LAKE FOREST, Ill. -- Matt Nagy, the latest of Andy Reid’s coaching offspring, had been running practice when the 2018 first-team All-Pro selections were announced, so he was unaware which of his Bears made it.
He was told: linebacker Khalil Mack, safety Eddie Jackson, cornerback Kyle Fuller, and kick returner Tarik Cohen.
Nagy deadpanned: “No offense?”
Not in Chicago.
As much as Philly fans adore their defense, no city revels in hard hits on cold afternoons more than Chicago. That’s what the Eagles will face at Soldier Field on Sunday in their wild-card game:
A defense that led the NFL in points (17.7), takeaways (36), interceptions (27), and passer rating (72.9), average rushing yards (80.0) and total rushing touchdowns (five). A defense that allowed the fewest plays of 20 yards or more (46). A defense that would have made Dick Butkus and Mike Singletary proud.
Somehow, the franchise that brought you the sweetest running back, Walter Payton, and the toughest tight end, Mike Ditka, remains defensive in its DNA. This edition is purebred. Its ball-hawking nature recalls the 1963 Bears team that intercepted 37 passes and allowed 10.7 points per game. It muzzled Y.A. Tittle and the Giants' top-ranked offense in the NFL championship game, with five interceptions in a 14-10 win.
This season, Vic Fangio’s unit amassed 50 sacks and 27 interceptions, the team’s largest combined total since 1985 and 1986, when the Bears ran the 46 defense installed by coordinator Buddy Ryan, who became the Eagles' head coach after the 1985 Bears shuffled to their only Super Bowl win. That season the Bears led the league in points, yards, interceptions, rushing yards, rushing touchdowns, takeaways, and first downs.
Are the Monsters of the Midway 2.0 as good as the previous versions? Maybe.
Like Pittsburgh’s Steel Curtain, Seattle’s Legion of Boom, and Ray Lewis' 2000 Ravens, the Bears realize that a Super Bowl win is their best path to validation.
“That’s the only thing on my mind,” Mack said. “You can feel it around the building. That’s the only thing on everybody’s mind. You can receive the individual awards, but ultimately you want to win the big game.”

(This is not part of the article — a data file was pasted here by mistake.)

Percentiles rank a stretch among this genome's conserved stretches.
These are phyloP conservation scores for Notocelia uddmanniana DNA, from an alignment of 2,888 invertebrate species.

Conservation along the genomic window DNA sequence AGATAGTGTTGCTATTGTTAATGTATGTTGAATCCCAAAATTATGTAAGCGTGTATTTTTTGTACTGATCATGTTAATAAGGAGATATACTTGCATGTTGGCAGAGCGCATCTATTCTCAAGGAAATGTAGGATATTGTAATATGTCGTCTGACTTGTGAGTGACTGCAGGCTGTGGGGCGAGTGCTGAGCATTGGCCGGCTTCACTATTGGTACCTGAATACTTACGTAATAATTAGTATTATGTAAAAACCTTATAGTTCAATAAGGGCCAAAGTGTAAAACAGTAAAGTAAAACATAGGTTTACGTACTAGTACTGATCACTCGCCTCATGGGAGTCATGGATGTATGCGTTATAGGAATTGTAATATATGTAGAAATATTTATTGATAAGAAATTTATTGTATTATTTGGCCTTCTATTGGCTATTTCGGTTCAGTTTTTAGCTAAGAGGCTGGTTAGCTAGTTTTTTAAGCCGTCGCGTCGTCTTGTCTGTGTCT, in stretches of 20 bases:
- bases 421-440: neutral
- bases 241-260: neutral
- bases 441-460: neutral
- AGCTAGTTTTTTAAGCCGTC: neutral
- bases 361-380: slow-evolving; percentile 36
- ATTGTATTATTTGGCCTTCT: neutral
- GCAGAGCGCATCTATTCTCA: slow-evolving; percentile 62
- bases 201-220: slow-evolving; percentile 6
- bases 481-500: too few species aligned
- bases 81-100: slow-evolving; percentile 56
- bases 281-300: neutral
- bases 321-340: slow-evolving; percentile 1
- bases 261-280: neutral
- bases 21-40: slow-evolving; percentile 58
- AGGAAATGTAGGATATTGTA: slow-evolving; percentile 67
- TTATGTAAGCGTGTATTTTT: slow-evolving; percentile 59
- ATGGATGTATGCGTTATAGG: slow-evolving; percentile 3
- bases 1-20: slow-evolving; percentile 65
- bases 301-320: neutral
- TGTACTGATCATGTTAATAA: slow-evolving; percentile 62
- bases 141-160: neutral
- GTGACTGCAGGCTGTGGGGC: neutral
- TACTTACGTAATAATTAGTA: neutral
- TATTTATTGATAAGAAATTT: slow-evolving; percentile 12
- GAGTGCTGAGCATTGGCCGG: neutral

Mack, 27, arrived Sept. 1 as the centerpiece of a blockbuster trade with Jon Gruden and the Raiders, a deal made even more extraordinary when the Bears gave him the six-year, $141 million contract extension Oakland declined to offer. Initial returns are good: Mack had 12 1/2 sacks in 14 games.
With all respect to Nagy, a rookie head coach who salvaged second-year quarterback Mitchell Trubisky, Mack was the main reason the Bears jumped from 5-11 in 2017 to 12-4 and NFC North champs.
“I knew I wanted to come in and make an impact, but, ultimately, you want to come in and win,” Mack said. “That’s all I care about. Now, to win in the playoffs -- that’s another step.”
It’s a step of which this team is very cognizant, particularly in light of what previous Bears defenses have accomplished. Some great teams pointedly ignore their past. Troy Polamalu and the the 2008 Steelers didn’t want to be known as the Iron Drapes. The Bears, however, relish being called the new Monsters of the Midway.
“I love it,” said Pro Bowl defensive tackle Akiem Hicks. "If people see you as a great defense, and the heritage and the culture of the team has been great defenses of the past, how is that bad?"
It’s not, especially when communication lines remain open. During his second season in Chicago, Hicks said, he met Hall of Fame defensive end Richard Dent, the Bears' all-time sacks leader, and Dent’s teammate, tackle Dan Hampton. Both offered advice. Hicks said he still speaks with Dent.
Nagy embraces history, too; at least, he does, officially. He’s certainly smart enough to pander to his base.
“You just know about the tradition of the defense here. For us to have that again, it means too much to the city. Everybody relates to the defense,” Nagy said. "In the end, we’d like to make it where it’s offense and defense. We get that, right now, this is where we’re at.
Nagy also understands how a connection to the past can fuel the present. After losses to Miami and New England dropped the Bears to 3-3, Nagy gave the team throwback Bears uniforms the night before they played the Jets on Oct. 28.
They won the next day. In fact, they won nine of their last 10.
Certainly, Intangible benefits and strong supporting personnel contribute to what the Bears have become. Fuller shares the NFL lead with seven interceptions. Jackson, in his second season, has six. Fangio is a candidate to become a head coach in Denver and Miami, a Bears source confirmed.
All of this hinged on the arrival of Mack. Fuller had nine interceptions in his previous four seasons combined. Jackson had two as a rookie. Fangio, now in his fourth season as the Bears' defensive coordinator, might have been fired along with John Fox after last season.
Mack makes everybody a lot better.
“He’s a difference-maker,” said Hicks, who compared Mack to Von Miller, the MVP when the Broncos won Super Bowl 50.
No one could stop Miller. Can Eagles tackles Lane Johnson and Jason Peters stop Mack?
“They’re some of the best in the game. It’s going to be a great challenge. Looking forward to it,” Mack said. “These are the matchups you dream of.”
Johnson and Peters are the first postseason obstacles between Mack and the new-jack Monsters assuring their spot in Bears history.
Are they ready?